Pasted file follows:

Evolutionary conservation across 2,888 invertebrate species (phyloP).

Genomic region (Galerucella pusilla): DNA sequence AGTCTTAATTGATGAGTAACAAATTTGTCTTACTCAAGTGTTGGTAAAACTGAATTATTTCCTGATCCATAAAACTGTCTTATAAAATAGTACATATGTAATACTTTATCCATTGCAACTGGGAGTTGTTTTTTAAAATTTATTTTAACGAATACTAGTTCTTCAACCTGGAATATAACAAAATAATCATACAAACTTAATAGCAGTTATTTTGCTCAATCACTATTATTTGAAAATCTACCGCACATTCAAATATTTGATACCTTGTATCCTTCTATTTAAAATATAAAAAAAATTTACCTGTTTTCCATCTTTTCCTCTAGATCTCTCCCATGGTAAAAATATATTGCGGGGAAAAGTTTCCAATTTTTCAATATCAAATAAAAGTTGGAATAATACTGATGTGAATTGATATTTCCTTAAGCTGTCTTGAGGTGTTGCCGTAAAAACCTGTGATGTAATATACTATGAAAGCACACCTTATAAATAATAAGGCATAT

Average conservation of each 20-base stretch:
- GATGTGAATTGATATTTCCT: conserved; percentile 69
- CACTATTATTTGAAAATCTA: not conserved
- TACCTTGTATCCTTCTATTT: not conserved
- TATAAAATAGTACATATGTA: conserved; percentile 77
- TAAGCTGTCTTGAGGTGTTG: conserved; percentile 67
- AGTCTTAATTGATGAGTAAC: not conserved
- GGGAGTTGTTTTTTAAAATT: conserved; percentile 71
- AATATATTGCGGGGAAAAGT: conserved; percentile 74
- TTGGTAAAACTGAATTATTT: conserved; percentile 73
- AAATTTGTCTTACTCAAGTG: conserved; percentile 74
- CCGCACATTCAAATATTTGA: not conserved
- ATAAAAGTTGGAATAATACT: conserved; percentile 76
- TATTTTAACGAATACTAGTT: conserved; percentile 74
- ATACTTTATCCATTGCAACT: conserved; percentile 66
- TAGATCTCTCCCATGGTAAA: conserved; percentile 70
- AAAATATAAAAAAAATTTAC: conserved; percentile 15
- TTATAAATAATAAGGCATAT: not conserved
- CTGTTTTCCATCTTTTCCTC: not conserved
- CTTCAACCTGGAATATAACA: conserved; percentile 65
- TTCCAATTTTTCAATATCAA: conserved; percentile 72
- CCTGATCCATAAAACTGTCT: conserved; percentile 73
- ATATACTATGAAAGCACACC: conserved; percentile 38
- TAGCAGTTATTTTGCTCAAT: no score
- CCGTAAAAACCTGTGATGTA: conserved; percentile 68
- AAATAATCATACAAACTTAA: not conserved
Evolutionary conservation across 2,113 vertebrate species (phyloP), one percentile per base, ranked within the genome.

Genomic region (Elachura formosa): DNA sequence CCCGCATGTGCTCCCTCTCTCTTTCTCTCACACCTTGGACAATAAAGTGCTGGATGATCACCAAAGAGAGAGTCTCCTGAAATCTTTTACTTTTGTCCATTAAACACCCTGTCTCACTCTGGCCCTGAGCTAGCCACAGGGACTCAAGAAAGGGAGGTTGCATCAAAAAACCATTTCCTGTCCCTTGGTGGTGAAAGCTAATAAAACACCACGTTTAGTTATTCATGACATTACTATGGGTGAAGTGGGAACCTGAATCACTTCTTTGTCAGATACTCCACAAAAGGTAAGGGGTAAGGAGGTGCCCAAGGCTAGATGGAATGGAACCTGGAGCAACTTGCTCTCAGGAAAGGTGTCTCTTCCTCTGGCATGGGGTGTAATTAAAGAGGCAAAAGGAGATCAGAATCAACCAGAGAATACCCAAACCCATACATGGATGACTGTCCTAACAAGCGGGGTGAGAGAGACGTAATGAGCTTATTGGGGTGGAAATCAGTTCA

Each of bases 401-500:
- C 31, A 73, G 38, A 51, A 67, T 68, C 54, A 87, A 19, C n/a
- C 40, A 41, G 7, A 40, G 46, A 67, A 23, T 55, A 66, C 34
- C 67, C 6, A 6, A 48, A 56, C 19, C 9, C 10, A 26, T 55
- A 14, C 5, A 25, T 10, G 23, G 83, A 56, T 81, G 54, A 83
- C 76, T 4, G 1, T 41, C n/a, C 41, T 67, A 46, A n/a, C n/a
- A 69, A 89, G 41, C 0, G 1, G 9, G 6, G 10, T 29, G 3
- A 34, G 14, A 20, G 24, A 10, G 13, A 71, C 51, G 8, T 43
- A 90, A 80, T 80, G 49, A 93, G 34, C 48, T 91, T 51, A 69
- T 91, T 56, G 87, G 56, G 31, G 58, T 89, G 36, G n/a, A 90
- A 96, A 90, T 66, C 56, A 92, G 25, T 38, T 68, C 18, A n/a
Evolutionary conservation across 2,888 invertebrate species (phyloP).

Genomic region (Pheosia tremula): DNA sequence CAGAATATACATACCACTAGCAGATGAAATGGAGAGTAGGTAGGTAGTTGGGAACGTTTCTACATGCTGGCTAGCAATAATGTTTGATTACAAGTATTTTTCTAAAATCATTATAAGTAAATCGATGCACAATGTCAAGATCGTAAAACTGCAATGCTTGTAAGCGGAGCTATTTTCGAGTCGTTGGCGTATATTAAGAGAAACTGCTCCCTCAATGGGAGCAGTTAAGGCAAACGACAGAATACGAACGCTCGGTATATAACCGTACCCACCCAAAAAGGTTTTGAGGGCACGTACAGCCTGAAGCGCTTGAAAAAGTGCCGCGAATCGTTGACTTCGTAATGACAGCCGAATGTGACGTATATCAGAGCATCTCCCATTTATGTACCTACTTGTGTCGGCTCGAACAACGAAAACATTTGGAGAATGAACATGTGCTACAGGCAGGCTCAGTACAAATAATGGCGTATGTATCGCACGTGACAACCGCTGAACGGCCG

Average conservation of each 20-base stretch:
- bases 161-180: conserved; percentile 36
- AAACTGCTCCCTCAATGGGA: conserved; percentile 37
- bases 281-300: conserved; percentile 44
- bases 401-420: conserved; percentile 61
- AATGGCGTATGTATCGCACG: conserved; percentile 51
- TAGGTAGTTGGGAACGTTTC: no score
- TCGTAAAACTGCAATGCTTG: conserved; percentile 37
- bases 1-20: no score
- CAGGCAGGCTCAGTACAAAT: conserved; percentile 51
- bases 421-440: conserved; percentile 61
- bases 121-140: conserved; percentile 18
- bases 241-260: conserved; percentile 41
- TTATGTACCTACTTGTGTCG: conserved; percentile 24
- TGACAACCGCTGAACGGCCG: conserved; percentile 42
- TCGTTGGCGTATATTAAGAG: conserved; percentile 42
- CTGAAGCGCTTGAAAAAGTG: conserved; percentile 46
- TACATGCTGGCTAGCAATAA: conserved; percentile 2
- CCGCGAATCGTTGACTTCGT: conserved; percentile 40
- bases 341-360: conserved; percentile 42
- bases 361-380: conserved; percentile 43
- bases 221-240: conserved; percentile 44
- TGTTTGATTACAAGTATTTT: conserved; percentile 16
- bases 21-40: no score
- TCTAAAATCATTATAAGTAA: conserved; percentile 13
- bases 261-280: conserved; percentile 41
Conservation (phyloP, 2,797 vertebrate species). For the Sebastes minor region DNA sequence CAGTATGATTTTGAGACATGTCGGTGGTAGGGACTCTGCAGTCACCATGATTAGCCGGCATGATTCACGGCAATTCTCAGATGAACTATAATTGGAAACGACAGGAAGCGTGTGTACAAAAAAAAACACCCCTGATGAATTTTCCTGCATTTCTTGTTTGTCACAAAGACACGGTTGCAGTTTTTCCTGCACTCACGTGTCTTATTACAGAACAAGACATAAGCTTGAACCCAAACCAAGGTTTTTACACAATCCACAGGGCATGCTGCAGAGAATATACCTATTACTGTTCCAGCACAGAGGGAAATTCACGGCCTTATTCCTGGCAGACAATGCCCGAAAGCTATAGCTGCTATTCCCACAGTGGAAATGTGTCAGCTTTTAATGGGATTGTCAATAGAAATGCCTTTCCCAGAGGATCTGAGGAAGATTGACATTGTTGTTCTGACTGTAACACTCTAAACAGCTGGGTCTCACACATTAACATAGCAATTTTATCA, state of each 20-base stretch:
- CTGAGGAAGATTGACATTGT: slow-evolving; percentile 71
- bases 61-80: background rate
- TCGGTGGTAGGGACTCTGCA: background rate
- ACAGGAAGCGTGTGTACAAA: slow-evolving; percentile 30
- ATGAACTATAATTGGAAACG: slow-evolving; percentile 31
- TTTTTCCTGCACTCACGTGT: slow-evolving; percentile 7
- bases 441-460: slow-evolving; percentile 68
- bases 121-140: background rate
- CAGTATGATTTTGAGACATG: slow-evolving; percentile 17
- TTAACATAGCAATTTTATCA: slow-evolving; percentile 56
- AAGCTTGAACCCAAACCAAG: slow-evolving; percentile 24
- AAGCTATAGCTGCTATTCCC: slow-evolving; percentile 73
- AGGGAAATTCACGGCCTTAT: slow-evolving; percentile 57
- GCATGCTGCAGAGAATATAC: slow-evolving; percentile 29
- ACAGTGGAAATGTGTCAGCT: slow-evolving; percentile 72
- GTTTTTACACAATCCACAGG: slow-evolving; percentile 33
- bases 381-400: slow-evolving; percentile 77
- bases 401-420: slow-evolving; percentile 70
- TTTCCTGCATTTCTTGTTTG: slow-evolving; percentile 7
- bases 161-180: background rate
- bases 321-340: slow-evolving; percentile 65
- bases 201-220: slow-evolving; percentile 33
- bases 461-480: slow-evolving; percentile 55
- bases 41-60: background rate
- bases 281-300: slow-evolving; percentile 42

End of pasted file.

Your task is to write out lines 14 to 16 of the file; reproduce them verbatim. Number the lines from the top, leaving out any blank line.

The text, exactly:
- CCGCACATTCAAATATTTGA: not conserved
- ATAAAAGTTGGAATAATACT: conserved; percentile 76
- TATTTTAACGAATACTAGTT: conserved; percentile 74